Baltimore has a cultish and devout following. John Waters’ over-the-top kitsch and the gritty appeal of The Wire notwithstanding, the lure of actually living there seemed to me somewhat… arcane. So a few weeks ago, I went to visit my lovely friend Nicole to try to get a better sense of what pulls people to Charm City.
Nicole and her newly, lawfully-wedded Carl live on a pleasant avenue in the general vicinity of Hoes Heights/Hampden/Roland Park, lined with big houses and even bigger trees. I’m not sure if it was the smell of damp autumn leaves or the crisp air, but the street reminded me of New England—Rhode Island to be exact—especially when we came across beautiful old residential gems like this:
I felt that after spending just a few hours there, I was starting to get it. Life is cheap. People are friendly. Local businesses abound. The young people seem hip, laid back and multi-faceted—not as tediously career-driven as Washingtonians, and not as culturally arrogant as New Yorkers. Hair dressers hang with Johns Hopkins students; single mom waitresses chat with John Waters at the dive bar (no really, he was at the first bar I went to). These struck me as interactions that would be less easy to come by in my circles of friends in either NYC or DC.
As Nicole and I strolled, stopping into consignment shops here, stumbling upon a live auction there, grabbing nachos, I was struck by the fact that even in this residential neighborhood, Baltimore residents go crazy for their totems. The flamingo, the crab, and ‘the Hon’ are favorites, with decidedly blue-collar consumption staples like local beer Natty Boh, local seafood seasoning Old Bay, and the sports franchises The Orioles and the Ravens wielding an almost alarming amount of totemic currency.
Here a giant flamingo dominates the facade of the Cafe Hon, whose website will give you an introduction to this aforementioned Hon culture.
The Maryland flag, which I found ugly and busy as a child but have grown to adore, also makes its mark on just about any object fathomable. Pictured here is the handiwork of the local merchant Razzo, whose tiny store is the essence of Baltimore symbolism. Razzo paints screens (a Baltimore folk art tradition) and crab shells with images of Maryland lore. It doesn’t get any more distilled than this.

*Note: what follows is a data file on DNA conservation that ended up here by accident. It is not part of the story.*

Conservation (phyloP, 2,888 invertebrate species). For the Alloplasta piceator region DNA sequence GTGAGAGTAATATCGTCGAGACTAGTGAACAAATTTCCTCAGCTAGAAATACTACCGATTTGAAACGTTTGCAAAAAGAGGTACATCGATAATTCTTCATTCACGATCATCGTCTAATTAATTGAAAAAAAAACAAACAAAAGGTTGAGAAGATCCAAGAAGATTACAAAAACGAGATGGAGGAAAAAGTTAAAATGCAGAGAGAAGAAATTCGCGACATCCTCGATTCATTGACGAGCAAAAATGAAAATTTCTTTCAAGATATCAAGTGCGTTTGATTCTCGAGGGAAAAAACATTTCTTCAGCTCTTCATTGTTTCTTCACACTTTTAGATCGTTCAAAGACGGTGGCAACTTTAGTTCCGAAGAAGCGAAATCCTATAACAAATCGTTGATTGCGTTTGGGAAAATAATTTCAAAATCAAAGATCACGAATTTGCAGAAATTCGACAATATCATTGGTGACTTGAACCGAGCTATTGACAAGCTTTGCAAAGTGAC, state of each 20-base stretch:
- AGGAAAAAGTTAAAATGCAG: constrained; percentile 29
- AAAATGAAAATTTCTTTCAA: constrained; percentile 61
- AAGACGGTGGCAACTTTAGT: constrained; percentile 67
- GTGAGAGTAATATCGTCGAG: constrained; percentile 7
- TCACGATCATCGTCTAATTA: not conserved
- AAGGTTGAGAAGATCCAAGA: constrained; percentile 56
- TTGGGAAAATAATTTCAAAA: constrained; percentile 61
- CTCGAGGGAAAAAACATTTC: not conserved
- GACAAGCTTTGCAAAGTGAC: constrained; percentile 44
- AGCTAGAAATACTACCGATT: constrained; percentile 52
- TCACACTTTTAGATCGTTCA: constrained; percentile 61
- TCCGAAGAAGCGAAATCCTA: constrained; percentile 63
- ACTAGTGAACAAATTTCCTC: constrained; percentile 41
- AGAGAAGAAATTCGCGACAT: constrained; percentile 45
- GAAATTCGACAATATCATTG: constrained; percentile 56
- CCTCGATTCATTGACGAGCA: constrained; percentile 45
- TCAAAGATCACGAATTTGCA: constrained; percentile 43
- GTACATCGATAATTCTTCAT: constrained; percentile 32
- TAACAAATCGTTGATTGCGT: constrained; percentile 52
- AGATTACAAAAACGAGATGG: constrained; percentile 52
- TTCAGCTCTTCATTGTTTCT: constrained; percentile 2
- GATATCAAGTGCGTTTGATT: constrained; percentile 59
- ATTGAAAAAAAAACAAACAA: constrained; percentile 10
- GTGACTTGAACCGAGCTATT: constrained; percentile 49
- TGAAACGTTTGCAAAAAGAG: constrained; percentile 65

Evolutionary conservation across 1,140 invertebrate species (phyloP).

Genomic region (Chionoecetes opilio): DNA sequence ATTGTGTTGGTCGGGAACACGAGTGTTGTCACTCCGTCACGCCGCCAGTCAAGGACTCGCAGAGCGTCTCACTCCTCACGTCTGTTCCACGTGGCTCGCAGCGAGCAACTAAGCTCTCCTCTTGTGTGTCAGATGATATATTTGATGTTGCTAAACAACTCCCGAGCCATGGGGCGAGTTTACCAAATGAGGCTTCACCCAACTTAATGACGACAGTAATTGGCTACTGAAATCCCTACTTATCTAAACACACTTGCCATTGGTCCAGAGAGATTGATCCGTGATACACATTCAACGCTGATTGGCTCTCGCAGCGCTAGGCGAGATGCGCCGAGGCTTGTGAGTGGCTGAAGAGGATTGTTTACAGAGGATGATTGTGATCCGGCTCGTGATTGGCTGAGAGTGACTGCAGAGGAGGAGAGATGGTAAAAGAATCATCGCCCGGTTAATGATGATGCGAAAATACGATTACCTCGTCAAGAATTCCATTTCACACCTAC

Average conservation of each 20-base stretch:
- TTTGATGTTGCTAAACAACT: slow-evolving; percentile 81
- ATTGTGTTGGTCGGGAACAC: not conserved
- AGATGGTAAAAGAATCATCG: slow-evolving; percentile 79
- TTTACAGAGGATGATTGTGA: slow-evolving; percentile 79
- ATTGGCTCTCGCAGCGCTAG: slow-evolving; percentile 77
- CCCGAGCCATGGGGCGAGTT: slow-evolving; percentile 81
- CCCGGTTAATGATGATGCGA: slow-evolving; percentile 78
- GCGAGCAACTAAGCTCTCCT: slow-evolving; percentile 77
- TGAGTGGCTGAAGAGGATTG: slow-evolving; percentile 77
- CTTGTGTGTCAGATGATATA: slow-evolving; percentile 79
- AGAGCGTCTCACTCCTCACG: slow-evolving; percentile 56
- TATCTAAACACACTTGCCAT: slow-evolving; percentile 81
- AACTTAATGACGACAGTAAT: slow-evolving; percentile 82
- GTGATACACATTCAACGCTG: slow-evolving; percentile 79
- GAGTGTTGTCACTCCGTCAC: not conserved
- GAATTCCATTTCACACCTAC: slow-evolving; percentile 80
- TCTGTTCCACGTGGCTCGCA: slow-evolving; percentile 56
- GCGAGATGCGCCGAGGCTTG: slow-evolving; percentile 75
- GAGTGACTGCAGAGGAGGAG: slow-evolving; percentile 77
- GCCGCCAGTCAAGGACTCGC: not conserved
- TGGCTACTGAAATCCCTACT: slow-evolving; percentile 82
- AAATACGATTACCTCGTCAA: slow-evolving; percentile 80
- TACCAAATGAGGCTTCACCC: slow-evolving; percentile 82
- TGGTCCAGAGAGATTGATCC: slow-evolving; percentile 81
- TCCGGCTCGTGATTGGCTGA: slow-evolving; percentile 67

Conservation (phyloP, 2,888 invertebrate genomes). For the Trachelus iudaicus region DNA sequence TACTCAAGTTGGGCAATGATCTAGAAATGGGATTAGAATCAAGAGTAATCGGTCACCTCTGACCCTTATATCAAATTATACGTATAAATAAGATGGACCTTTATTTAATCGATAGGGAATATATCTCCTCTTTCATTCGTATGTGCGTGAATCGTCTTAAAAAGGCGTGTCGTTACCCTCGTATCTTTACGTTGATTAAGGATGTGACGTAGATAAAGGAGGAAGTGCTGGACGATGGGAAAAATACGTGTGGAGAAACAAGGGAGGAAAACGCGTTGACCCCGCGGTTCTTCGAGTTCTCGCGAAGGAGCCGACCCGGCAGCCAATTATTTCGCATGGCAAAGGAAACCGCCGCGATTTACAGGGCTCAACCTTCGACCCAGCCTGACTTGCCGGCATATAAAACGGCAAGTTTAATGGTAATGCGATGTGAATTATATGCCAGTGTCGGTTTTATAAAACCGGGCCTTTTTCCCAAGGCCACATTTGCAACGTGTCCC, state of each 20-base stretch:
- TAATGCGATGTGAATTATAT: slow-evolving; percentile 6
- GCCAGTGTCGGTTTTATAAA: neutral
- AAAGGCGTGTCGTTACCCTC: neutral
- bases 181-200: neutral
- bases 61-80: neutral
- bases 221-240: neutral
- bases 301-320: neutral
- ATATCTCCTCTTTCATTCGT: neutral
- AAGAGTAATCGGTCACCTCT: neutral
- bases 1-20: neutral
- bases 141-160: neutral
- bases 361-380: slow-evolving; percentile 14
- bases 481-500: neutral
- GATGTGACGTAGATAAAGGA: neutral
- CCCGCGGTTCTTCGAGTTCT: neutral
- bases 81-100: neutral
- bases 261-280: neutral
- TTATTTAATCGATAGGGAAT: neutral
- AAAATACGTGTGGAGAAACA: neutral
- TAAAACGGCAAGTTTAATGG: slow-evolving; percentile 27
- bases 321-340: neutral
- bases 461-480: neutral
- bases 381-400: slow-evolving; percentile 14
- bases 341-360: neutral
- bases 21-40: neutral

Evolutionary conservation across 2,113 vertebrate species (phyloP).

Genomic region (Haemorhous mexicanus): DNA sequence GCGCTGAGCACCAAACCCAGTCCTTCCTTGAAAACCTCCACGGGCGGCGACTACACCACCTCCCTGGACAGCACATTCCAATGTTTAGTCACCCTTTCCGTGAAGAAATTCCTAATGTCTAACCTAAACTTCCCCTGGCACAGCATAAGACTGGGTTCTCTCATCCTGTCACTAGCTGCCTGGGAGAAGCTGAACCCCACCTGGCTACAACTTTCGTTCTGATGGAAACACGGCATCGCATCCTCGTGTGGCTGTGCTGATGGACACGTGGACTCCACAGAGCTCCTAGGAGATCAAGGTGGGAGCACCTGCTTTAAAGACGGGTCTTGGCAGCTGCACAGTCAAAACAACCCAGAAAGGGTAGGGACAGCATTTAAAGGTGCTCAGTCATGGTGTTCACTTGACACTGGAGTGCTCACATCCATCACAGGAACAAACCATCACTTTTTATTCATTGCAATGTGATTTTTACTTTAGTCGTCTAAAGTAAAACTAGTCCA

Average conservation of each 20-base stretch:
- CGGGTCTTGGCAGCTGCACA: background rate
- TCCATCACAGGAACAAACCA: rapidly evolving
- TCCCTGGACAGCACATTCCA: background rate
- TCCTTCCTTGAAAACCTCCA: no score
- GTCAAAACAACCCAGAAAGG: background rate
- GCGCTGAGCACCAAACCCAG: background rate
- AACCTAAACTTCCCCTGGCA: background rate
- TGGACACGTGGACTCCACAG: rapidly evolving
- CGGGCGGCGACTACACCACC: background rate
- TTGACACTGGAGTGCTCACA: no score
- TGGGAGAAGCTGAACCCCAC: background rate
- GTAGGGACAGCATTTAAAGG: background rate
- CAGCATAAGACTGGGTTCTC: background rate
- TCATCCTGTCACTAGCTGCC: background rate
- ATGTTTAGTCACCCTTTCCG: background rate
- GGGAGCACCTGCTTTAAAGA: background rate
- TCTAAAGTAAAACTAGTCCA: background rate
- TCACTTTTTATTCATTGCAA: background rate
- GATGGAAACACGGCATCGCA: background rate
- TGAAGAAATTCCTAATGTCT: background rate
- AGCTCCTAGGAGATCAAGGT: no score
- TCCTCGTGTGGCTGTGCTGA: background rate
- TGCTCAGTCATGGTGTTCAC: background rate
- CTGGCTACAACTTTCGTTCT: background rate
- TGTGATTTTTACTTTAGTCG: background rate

A touch of class, Balmer style.
But my personal favorite thing about Baltimore is, without a doubt, the accent. Wikipedia offers this fairly concise introduction:
Baltimore’s accent exemplifies a dialectal continuum between Tidewater American English, a southern American dialect, and Delaware Valley American English, a common coastal dialect, loosely possessing the vowel shifts of the former and general pronunciation of the latter. For instance, “Baltimore” is pronounced “Baldimore” or even “Balmer,” and “Maryland” becomes “Murland,” “Murlan,” or “Merlin.” Other common pronunciations include “ool,” “amblance,” “wooder,” “warsh,” “sharr or shaow,” “dug,” “couwny,” “tew,” and “zinc” (oil, ambulance, water, wash,shower, dog, county, two, and sink respectively). There is also a popular summertime phrase, “goin’ downy ayshin” (going down to the ocean, usually referring to Ocean City, MD)
This was another thing I despised growing up, an attitude certainly inherited from my scoffing Connecticut-transplant parents. If you’re lucky, you may have even heard it ridiculed on primetime. Try as I might to have escaped it, I do occasionally catch myself letting a weak “o” slip, but prefer to think of that soft “o” as being closer to the British than Appalachia…
But I digress. I’m hoping to spend more time in the charming Charm City in the near future. It certainly packs more of an organic punch than the likes of DC, and is a refreshing getaway. Who knows, maybe someday soon I’ll even get back in touch with my Orioles fan roots. It would scare you to know how many baseball cards I once owned… Shoot, I was even in the Ripkens’ box on 2131… a story for another day.
Opening day 2011, anyone?